Most marketing and sales software vendors (MAPs, email service providers, event management software) use shared IP addresses across the majority of their client base. While a shared IP address is more affordable, and clients with low email volumes achieve higher deliverability by being grouped with the email volume of other organizations, there is still high risk. SiriusDecisions has seen vendor clients put in place several best practices.
A number of marketing and sales technologies (e.g. marketing automation platforms [MAPs], email service providers, event management software) heavily rely on email. Most vendors in these categories use shared IP addresses across the majority of their client base. What does this mean for their clients? Typically, it’s a really good thing, as clients with low email volumes achieve higher deliverability by being grouped with the email volume of other organizations, a shared IP address is more affordable, and net new clients do not need to provide for IP warming.
However, using shared IP ranges can also have negative repercussions, as one client with bad sending practices or poor list maintenance practices can affect email deliverability for other clients. How can a vendor avoid these problems? SiriusDecisions has seen vendor clients put in place the following best practices:
Deliverability practice. Many vendors have a dedicated resource or department that focuses exclusively on email deliverability. This includes teaching clients about email deliverability and providing guidance on list maintenance and management best practices, working with the major ISPs to white-label IP addresses and resolve sending infractions such as blacklists, and stewarding the incorporation and administration of internal and client-facing policies and procedures that improve email deliverability.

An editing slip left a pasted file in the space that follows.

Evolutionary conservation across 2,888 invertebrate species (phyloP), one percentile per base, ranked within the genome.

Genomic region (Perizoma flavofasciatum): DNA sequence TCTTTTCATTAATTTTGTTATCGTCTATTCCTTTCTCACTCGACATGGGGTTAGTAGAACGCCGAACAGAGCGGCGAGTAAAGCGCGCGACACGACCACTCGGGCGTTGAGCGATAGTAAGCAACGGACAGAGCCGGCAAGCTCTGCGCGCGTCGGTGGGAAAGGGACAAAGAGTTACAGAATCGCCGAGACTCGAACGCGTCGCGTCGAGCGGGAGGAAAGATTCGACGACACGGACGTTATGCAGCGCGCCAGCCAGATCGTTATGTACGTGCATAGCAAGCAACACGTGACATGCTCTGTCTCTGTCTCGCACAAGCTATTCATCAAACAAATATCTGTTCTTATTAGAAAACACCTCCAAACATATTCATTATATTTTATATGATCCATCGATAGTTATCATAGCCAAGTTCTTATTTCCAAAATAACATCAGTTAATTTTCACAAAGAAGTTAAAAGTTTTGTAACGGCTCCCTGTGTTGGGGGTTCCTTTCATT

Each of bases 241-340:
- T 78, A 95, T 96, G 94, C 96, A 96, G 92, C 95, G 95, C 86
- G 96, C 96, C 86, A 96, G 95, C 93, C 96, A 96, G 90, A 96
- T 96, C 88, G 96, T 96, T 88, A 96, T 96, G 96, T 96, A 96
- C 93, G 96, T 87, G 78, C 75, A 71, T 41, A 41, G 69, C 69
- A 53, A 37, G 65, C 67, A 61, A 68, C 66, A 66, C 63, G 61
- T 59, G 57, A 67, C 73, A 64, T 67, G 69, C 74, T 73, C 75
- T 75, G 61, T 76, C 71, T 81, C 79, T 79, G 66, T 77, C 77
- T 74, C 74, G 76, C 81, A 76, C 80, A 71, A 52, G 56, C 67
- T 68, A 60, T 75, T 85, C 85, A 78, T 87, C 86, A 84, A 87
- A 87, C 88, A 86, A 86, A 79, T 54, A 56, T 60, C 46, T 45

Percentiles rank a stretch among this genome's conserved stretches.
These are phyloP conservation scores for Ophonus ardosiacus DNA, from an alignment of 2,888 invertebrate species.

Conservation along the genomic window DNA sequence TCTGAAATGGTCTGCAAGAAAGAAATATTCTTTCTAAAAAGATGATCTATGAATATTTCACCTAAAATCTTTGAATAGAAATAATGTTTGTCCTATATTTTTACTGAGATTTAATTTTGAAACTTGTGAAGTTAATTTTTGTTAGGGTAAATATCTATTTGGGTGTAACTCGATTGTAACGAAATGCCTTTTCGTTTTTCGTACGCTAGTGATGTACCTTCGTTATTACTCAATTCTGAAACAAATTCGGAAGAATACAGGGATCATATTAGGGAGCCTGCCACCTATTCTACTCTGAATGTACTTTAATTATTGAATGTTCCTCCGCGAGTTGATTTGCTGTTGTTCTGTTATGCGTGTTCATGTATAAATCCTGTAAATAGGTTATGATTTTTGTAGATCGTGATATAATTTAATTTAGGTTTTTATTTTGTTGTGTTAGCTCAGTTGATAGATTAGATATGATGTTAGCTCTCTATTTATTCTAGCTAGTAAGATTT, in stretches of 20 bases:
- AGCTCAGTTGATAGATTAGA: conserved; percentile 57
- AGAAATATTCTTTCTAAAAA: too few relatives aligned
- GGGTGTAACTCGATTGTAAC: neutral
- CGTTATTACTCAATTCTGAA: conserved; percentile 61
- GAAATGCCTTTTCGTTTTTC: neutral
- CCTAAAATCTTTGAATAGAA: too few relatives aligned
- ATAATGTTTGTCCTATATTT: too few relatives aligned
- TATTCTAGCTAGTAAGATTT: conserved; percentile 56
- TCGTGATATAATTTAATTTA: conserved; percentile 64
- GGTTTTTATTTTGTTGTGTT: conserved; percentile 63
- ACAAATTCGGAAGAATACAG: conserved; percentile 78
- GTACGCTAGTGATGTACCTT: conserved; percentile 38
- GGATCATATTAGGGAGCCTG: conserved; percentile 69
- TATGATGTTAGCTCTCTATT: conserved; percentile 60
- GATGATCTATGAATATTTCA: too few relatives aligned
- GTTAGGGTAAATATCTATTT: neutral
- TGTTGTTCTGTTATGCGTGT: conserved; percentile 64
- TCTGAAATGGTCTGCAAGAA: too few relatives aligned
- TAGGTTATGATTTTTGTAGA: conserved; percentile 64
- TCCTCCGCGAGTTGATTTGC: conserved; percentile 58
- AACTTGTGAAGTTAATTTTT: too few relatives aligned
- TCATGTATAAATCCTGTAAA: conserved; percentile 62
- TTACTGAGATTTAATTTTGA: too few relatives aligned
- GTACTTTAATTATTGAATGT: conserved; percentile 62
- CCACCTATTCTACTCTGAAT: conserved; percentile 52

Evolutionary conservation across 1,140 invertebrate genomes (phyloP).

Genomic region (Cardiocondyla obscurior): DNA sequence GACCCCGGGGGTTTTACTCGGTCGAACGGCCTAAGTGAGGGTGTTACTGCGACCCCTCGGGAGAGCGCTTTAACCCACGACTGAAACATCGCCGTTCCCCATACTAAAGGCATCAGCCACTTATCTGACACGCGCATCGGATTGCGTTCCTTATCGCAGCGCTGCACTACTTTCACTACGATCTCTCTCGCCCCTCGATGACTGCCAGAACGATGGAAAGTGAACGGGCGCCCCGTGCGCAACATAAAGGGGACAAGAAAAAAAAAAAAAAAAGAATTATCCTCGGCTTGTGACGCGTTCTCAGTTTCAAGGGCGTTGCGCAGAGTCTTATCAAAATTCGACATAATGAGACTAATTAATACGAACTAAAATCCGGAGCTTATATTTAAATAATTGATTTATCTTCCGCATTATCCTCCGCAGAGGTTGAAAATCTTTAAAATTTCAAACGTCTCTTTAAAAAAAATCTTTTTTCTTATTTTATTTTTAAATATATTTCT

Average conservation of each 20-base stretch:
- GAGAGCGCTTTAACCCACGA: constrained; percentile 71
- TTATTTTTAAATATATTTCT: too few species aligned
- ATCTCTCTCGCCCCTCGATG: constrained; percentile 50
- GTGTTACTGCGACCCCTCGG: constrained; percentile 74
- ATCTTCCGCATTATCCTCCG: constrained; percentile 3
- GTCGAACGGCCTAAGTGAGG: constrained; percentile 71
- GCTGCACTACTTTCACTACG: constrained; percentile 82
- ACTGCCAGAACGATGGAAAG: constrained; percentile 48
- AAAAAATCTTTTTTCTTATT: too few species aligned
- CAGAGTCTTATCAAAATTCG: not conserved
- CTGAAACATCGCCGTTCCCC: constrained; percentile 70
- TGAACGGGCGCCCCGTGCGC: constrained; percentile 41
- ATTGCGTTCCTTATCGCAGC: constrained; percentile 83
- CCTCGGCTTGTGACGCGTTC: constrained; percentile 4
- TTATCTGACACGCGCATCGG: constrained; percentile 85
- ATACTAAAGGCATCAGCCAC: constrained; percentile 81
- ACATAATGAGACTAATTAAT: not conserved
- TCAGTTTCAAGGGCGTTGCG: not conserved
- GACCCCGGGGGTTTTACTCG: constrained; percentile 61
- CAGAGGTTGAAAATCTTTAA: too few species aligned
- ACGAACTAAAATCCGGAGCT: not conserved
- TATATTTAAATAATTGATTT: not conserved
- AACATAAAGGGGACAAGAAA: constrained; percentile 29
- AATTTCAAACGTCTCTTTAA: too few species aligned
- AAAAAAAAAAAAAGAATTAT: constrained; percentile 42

Graduation. Several vendors that use shared IP addresses allocate their clients across several IP ranges. When a client is brought on board, its sender practices are evaluated and it is placed in an IP range with organizations that have similar practices. Companies with perceived strong sending practices are allocated to IP ranges used by other strong organizations; companies with perceived weak deliverability are assigned to IP ranges with lower thresholds. Later, a client can be moved up or down into a different IP range as its sending practices evolve.
Event notification. Some vendors have put in place business processes to highlight clients’ internal resources when large deliverability issues occur. In doing so, they implement procedures that guide how to address the event. For example, a client that sends an email with a 20 percent bounce rate is stopped from sending out additional emails until it has a discussion with professional services and institutes specific steps.
Forced retirement. A large number of vendors automatically prevent the distribution of additional messages to known bad email addresses (e.g. an email address that has hard-bounced an email from a client’s account). Many vendors use this same process to prevent clients from inadvertently emailing contacts that have opted out of receiving emails.
Registration. A very simple – yet frequently overlooked – way of improving email deliverability is to ensure that bad email addresses don’t enter the system in the first place. Because bounced emails, emails sent to spam traps, and spam reports hurt email deliverability, some vendors have default validation on their online registration forms for email addresses. For example, all email addresses must contain a “@” and a typical email address suffix (e.g. “.org, “.com,” “.net”). In addition, several vendors have added validation (available by default or by client option) to exclude certain types of email addresses (e.g. marketing@, sales@). I will follow up with a separate post on this topic.
Email authentication. Adhering to email sender authentication standards such as DomainKeys Identified Mail, Sender Policy Framework and Sender ID should be considered mandatory, but not all vendors do this. This authenticates email messages sent from the MAP, increasing the probability that they will reach a customer’s or prospect’s inbox rather than end up in bulk mail folders.
For marketing and sales software vendors that rely heavily on email, what other processes or practices do you have in place to drive email deliverability within your client base?